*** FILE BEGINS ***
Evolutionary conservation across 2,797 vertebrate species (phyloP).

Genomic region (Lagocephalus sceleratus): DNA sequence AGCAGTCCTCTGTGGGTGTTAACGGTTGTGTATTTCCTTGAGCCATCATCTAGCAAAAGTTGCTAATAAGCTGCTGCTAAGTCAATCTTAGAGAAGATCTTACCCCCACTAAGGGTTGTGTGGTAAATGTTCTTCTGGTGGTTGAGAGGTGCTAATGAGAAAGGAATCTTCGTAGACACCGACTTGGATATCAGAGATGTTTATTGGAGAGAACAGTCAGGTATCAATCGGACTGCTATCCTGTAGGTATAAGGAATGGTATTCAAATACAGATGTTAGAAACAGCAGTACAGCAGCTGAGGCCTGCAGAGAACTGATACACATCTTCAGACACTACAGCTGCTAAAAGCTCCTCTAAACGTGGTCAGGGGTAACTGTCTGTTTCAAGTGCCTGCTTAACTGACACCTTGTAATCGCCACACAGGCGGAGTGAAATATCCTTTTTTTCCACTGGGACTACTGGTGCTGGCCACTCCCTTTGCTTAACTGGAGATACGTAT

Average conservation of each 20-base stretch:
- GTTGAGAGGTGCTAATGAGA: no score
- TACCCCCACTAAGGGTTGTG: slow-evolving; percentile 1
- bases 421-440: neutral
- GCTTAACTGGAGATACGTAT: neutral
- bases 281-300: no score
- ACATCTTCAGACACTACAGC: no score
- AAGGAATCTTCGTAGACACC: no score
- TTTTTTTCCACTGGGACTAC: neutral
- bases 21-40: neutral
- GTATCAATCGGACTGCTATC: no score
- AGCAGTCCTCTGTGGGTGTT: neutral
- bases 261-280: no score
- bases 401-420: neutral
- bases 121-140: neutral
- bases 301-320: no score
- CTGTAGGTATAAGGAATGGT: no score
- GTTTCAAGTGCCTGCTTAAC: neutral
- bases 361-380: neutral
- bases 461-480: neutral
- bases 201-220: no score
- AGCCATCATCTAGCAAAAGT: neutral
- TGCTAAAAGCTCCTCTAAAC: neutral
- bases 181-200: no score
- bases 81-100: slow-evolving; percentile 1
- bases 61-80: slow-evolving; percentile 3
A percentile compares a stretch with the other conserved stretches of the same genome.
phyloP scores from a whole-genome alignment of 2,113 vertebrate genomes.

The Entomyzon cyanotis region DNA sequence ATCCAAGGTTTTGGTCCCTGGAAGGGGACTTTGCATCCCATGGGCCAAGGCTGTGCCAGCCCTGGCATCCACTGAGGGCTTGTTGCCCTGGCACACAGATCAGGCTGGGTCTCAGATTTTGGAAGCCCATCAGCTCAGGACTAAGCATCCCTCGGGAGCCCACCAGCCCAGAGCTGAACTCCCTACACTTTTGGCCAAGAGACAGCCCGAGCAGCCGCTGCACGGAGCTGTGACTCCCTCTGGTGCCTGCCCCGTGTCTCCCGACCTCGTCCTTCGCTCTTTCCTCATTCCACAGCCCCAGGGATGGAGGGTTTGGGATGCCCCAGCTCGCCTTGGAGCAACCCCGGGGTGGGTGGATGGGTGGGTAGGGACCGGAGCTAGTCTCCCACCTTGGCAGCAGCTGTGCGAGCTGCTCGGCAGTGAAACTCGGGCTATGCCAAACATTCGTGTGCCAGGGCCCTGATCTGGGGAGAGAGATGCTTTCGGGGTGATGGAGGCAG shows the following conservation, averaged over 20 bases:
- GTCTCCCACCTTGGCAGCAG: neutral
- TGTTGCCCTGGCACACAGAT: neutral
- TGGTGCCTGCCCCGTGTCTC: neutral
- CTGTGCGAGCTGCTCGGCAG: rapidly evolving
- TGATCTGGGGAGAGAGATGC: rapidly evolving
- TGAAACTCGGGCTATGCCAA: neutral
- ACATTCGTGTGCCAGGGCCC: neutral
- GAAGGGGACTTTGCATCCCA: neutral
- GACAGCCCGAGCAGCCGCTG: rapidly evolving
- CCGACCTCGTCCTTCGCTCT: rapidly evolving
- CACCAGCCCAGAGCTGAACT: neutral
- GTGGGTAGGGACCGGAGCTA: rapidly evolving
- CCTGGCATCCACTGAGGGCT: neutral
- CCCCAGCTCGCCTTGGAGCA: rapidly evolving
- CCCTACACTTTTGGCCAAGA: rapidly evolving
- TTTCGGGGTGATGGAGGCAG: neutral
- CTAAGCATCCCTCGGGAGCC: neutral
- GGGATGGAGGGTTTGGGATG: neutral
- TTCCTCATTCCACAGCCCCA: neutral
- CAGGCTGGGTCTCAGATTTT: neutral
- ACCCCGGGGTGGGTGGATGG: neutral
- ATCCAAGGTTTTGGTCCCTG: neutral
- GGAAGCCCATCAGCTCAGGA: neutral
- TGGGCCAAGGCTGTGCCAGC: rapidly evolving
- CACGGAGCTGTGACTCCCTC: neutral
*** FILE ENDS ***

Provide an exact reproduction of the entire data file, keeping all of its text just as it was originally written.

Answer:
Evolutionary conservation across 2,797 vertebrate species (phyloP).

Genomic region (Lagocephalus sceleratus): DNA sequence AGCAGTCCTCTGTGGGTGTTAACGGTTGTGTATTTCCTTGAGCCATCATCTAGCAAAAGTTGCTAATAAGCTGCTGCTAAGTCAATCTTAGAGAAGATCTTACCCCCACTAAGGGTTGTGTGGTAAATGTTCTTCTGGTGGTTGAGAGGTGCTAATGAGAAAGGAATCTTCGTAGACACCGACTTGGATATCAGAGATGTTTATTGGAGAGAACAGTCAGGTATCAATCGGACTGCTATCCTGTAGGTATAAGGAATGGTATTCAAATACAGATGTTAGAAACAGCAGTACAGCAGCTGAGGCCTGCAGAGAACTGATACACATCTTCAGACACTACAGCTGCTAAAAGCTCCTCTAAACGTGGTCAGGGGTAACTGTCTGTTTCAAGTGCCTGCTTAACTGACACCTTGTAATCGCCACACAGGCGGAGTGAAATATCCTTTTTTTCCACTGGGACTACTGGTGCTGGCCACTCCCTTTGCTTAACTGGAGATACGTAT

Average conservation of each 20-base stretch:
- GTTGAGAGGTGCTAATGAGA: no score
- TACCCCCACTAAGGGTTGTG: slow-evolving; percentile 1
- bases 421-440: neutral
- GCTTAACTGGAGATACGTAT: neutral
- bases 281-300: no score
- ACATCTTCAGACACTACAGC: no score
- AAGGAATCTTCGTAGACACC: no score
- TTTTTTTCCACTGGGACTAC: neutral
- bases 21-40: neutral
- GTATCAATCGGACTGCTATC: no score
- AGCAGTCCTCTGTGGGTGTT: neutral
- bases 261-280: no score
- bases 401-420: neutral
- bases 121-140: neutral
- bases 301-320: no score
- CTGTAGGTATAAGGAATGGT: no score
- GTTTCAAGTGCCTGCTTAAC: neutral
- bases 361-380: neutral
- bases 461-480: neutral
- bases 201-220: no score
- AGCCATCATCTAGCAAAAGT: neutral
- TGCTAAAAGCTCCTCTAAAC: neutral
- bases 181-200: no score
- bases 81-100: slow-evolving; percentile 1
- bases 61-80: slow-evolving; percentile 3
A percentile compares a stretch with the other conserved stretches of the same genome.
phyloP scores from a whole-genome alignment of 2,113 vertebrate genomes.

The Entomyzon cyanotis region DNA sequence ATCCAAGGTTTTGGTCCCTGGAAGGGGACTTTGCATCCCATGGGCCAAGGCTGTGCCAGCCCTGGCATCCACTGAGGGCTTGTTGCCCTGGCACACAGATCAGGCTGGGTCTCAGATTTTGGAAGCCCATCAGCTCAGGACTAAGCATCCCTCGGGAGCCCACCAGCCCAGAGCTGAACTCCCTACACTTTTGGCCAAGAGACAGCCCGAGCAGCCGCTGCACGGAGCTGTGACTCCCTCTGGTGCCTGCCCCGTGTCTCCCGACCTCGTCCTTCGCTCTTTCCTCATTCCACAGCCCCAGGGATGGAGGGTTTGGGATGCCCCAGCTCGCCTTGGAGCAACCCCGGGGTGGGTGGATGGGTGGGTAGGGACCGGAGCTAGTCTCCCACCTTGGCAGCAGCTGTGCGAGCTGCTCGGCAGTGAAACTCGGGCTATGCCAAACATTCGTGTGCCAGGGCCCTGATCTGGGGAGAGAGATGCTTTCGGGGTGATGGAGGCAG shows the following conservation, averaged over 20 bases:
- GTCTCCCACCTTGGCAGCAG: neutral
- TGTTGCCCTGGCACACAGAT: neutral
- TGGTGCCTGCCCCGTGTCTC: neutral
- CTGTGCGAGCTGCTCGGCAG: rapidly evolving
- TGATCTGGGGAGAGAGATGC: rapidly evolving
- TGAAACTCGGGCTATGCCAA: neutral
- ACATTCGTGTGCCAGGGCCC: neutral
- GAAGGGGACTTTGCATCCCA: neutral
- GACAGCCCGAGCAGCCGCTG: rapidly evolving
- CCGACCTCGTCCTTCGCTCT: rapidly evolving
- CACCAGCCCAGAGCTGAACT: neutral
- GTGGGTAGGGACCGGAGCTA: rapidly evolving
- CCTGGCATCCACTGAGGGCT: neutral
- CCCCAGCTCGCCTTGGAGCA: rapidly evolving
- CCCTACACTTTTGGCCAAGA: rapidly evolving
- TTTCGGGGTGATGGAGGCAG: neutral
- CTAAGCATCCCTCGGGAGCC: neutral
- GGGATGGAGGGTTTGGGATG: neutral
- TTCCTCATTCCACAGCCCCA: neutral
- CAGGCTGGGTCTCAGATTTT: neutral
- ACCCCGGGGTGGGTGGATGG: neutral
- ATCCAAGGTTTTGGTCCCTG: neutral
- GGAAGCCCATCAGCTCAGGA: neutral
- TGGGCCAAGGCTGTGCCAGC: rapidly evolving
- CACGGAGCTGTGACTCCCTC: neutral